SOMETIMES YOU HEAR THE BULLET
Somehow Gibbs has to find a way to keep going.
An established relationship story.
Warning: Major character death.
Written: July 2009. Word count: 1,000.
Tears are words the heart cannot say.
He'd been standing next to Ducky, letting him ramble about time of death and the ambient temperature, letting the kids do their jobs, when he'd heard it.
To his dying day he would swear he'd heard the bullet whiz past him and tear into Ducky.
It'd all happened so quickly. One second Ducky was smiling at him, telling him without words how much he loved him; the next he was on the ground, eyes open, the bullet lodged in his heart. The bullet that in one second took Ducky away from him. Took the best part of his life away from him. Took the person who completed him away from him. Took the man he loved without reservation away from him.
He'd frozen; as Ducky had gasped and fallen to the ground, he'd frozen. He'd liked to have been able to tell himself it was because he'd been looking for the shooter. But he hadn't. He'd just frozen, unable to move, unable to even say Ducky's name.
A second after Ducky hit the ground, Palmer was by Ducky's side. Palmer was snapping orders at him. Palmer was telling him to call nine-one-one. Palmer was trying to resuscitate Ducky. Palmer had his mouth on Ducky's. Palmer switched to trying to compress Ducky's chest. Palmer, Jimmy Palmer who so often seemed bumbling, uncertain, and always afraid of him, was in charge.
And Palmer did his best. He tried so hard. He went on trying after DiNozzo and McGee captured the shooter. He went on trying until the ambulance screamed its arrival. He went on trying until the paramedics took over from him. Then he stood, his hands wet with Ducky's blood, his face streaked with the same blood, breathing heavily, never once taking his gaze from his boss and mentor.
And Palmer had pushed him into the ambulance. And Palmer's eyes told him it was fruitless. Ducky was dead. Ducky had been taken from him. Ducky was dead. He was alive. And his life was in chaos.
The single most devastating thing to have happened to him since Shannon and Kelly had died had happened four months ago. And it still felt as if it were only yesterday. He hadn't spoken of his feelings. He hadn't spoken of how much he was hurting. Not even when one by one the kids had tried to talk to him. Not even when Vance had ordered him to take a few days off. He hadn't spoken about Ducky.
He didn't mention Ducky's name. He couldn't. It hurt far too much. Besides, he'd never been one for words. He showed rather than told. So he cried for Ducky, alone in the vast emptiness of the house in Reston they'd shared, alone apart from the whiskey bottle, he'd cried. His tears were words he couldn't say.
The only person he'd even come close to speaking about Ducky to, was Fornell. But in the end, even with his second oldest and closest friend he couldn't find the words. So instead he'd let Fornell hold him while he cried. He had vague memories of Fornell putting him to bed and sitting with him until he'd fallen asleep. Of maybe kissing his forehead, gently, with affection, before leaving. They'd never spoken of it. And he'd never cried in front of Fornell again. He kept his tears for himself. He grieved alone. He let his tears speak for him.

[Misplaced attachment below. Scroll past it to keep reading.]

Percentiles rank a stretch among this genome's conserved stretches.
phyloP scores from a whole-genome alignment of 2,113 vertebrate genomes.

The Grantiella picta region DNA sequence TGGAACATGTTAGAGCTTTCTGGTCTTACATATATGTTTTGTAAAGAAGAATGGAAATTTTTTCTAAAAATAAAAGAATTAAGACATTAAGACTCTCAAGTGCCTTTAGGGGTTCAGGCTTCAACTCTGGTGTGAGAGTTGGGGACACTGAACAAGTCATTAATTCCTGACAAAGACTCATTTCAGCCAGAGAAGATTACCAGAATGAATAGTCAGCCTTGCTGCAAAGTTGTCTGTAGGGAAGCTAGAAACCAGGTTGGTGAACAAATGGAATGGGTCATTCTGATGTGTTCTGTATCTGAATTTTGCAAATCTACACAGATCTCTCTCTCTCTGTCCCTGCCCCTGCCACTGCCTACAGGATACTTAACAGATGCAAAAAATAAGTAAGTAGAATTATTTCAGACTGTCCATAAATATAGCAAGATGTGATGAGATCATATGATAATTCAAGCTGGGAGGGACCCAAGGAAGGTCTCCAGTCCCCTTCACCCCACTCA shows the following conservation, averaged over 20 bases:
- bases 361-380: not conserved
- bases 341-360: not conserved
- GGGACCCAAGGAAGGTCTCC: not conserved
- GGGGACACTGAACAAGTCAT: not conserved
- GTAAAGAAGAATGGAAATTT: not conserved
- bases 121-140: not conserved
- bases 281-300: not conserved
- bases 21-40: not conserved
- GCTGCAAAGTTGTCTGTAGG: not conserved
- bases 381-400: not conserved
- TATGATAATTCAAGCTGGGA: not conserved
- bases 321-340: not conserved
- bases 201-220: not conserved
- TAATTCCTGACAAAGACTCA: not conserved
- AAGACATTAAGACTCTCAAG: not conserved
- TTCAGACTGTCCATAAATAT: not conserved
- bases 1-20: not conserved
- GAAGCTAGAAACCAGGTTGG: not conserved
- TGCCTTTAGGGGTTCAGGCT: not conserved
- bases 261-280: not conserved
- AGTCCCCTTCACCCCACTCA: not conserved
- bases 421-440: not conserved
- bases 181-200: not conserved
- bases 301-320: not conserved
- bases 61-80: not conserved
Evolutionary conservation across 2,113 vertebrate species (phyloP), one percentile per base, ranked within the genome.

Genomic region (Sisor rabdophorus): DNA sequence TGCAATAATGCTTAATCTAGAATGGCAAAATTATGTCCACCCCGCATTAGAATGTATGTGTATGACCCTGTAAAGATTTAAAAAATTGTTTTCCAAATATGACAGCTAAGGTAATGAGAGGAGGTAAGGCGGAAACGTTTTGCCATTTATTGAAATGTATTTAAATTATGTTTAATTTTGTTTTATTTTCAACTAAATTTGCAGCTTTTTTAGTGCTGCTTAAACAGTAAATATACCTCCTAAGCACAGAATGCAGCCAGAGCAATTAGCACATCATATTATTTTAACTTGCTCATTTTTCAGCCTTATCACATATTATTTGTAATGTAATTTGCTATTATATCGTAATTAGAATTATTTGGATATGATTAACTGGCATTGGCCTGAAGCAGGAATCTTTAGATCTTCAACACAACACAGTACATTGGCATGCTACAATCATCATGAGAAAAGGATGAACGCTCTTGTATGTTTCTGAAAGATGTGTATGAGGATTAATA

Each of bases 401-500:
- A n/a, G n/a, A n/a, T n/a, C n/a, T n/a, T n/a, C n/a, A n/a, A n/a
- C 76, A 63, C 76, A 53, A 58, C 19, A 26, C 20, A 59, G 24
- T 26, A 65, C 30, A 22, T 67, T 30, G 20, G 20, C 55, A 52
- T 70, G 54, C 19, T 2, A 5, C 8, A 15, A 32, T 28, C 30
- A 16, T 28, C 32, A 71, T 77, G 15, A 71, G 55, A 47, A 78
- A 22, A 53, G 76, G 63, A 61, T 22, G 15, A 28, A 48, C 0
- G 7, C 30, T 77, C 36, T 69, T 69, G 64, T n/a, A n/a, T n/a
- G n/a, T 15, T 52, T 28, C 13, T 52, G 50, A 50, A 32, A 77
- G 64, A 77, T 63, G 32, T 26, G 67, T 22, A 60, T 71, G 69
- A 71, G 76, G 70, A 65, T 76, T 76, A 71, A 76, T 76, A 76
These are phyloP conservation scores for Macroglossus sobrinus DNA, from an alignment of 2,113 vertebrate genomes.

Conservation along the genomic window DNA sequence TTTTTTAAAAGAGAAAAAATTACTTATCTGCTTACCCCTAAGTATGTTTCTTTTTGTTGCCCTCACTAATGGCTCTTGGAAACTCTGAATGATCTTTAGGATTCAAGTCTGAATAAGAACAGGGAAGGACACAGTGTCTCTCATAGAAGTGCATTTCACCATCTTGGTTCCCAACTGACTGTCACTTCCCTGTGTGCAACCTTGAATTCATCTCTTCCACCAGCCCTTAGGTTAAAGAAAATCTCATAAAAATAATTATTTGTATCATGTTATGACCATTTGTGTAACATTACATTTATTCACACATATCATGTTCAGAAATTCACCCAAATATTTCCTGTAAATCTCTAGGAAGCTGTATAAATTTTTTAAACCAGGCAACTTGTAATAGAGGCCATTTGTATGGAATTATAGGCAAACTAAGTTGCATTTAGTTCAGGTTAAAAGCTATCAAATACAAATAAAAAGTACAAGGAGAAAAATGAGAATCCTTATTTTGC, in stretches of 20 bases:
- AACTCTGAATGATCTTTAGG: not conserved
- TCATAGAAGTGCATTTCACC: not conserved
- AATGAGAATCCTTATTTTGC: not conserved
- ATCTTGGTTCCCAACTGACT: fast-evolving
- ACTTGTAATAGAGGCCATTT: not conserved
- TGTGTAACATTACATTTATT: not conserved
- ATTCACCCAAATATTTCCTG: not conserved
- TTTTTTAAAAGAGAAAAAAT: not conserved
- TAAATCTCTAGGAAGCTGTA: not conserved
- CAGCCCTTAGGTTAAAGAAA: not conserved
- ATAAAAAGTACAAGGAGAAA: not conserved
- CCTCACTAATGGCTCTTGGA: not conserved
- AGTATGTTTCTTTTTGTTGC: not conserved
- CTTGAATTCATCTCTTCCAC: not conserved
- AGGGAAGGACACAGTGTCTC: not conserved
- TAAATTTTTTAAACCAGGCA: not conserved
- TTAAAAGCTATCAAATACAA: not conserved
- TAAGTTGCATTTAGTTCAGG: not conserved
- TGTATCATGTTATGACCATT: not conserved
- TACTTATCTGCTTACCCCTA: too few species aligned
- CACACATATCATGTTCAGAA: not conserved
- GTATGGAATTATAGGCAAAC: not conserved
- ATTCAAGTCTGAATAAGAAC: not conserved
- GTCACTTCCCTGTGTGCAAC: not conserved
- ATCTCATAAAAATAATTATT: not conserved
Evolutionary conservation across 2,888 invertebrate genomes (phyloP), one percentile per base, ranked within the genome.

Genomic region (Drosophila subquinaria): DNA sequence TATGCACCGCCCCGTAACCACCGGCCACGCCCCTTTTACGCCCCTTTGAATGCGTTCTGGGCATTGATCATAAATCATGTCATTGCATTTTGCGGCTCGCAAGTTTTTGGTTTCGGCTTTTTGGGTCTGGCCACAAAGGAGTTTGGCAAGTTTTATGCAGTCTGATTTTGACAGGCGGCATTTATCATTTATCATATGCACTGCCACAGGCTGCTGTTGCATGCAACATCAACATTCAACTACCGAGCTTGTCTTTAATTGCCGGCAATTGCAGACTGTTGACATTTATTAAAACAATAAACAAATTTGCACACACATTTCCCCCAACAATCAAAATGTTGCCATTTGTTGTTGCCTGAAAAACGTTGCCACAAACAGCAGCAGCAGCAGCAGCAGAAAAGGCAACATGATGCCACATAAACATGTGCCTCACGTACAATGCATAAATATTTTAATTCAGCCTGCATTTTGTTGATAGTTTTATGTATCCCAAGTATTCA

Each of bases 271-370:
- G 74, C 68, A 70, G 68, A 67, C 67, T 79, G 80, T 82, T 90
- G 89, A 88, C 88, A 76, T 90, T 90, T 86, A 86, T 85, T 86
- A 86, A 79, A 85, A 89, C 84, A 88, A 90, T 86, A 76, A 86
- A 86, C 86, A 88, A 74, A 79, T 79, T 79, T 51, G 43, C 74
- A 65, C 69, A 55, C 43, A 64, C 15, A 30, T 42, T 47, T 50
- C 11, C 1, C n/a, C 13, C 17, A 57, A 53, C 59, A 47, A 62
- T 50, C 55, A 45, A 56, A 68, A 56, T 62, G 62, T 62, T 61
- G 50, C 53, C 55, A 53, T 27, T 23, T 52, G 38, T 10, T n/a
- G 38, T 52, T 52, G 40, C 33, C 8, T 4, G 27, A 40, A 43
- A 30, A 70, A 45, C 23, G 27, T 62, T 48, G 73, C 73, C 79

When he'd received the news of Shannon and Kelly's deaths, he'd sat for several minutes with his gun pointing towards him, seriously considering pulling the trigger. Alone, in Reston House, more than once after Ducky's death, he'd done the same thing. But just as he couldn't do it over his girls; he couldn't do it over Ducky.
It wasn't that he didn't want to; he did. He didn't want to go on living without Ducky.
It wasn't that he knew Ducky wouldn't want him to; he wouldn't. But he'd understand.
It wasn't that he felt he had anything, anyone, left to live for; he hadn't. The kids had their own lives; Fornell had Emily. No one needed him.
It wasn't that he didn't have the courage; he had. But he also had the courage to remain alive.
And that's what he did.
It cost him. Getting out of bed, getting ready for work, driving to the office, all cost him dearly. Some days the effort seemed overwhelming. Eating and drinking was something he did because he knew he had to. Talking to people, interacting with them, exhausted him. But he did those things. Day after day, one day at a time, he did them.
The one thing he couldn't do was to go down to Autopsy. Instead he sent DiNozzo or McGee or Ziva or all three. And if Palmer had something to tell him, Palmer would go up to the squad room.
His day was simple:
He woke up.
He made coffee.
He made toast. Because Ducky would be angry with him if he didn't.
He drove to work.
He did his job.
He drove home.
He grabbed a carry-out. At least he did some nights. Others he made more toast. Because Ducky would be angry with him if he didn't.
He had a drink or two.
He went to bed.
And he did that seven days a week.
He still didn't talk about Ducky. He still cried over Ducky, albeit not quite so much. Not quite as often.
And as the months went by he found it got a little easier. The hole Ducky had left in his life wasn't filled, would never be filled. The grief he felt would never go. He was existing, not living. But he was still alive.
'It gets easier'.
He wasn't sure of either. But he was still alive.
And he stayed that way until, two years after he'd heard the bullet that'd taken Ducky from him, he heard the one that took his own life.
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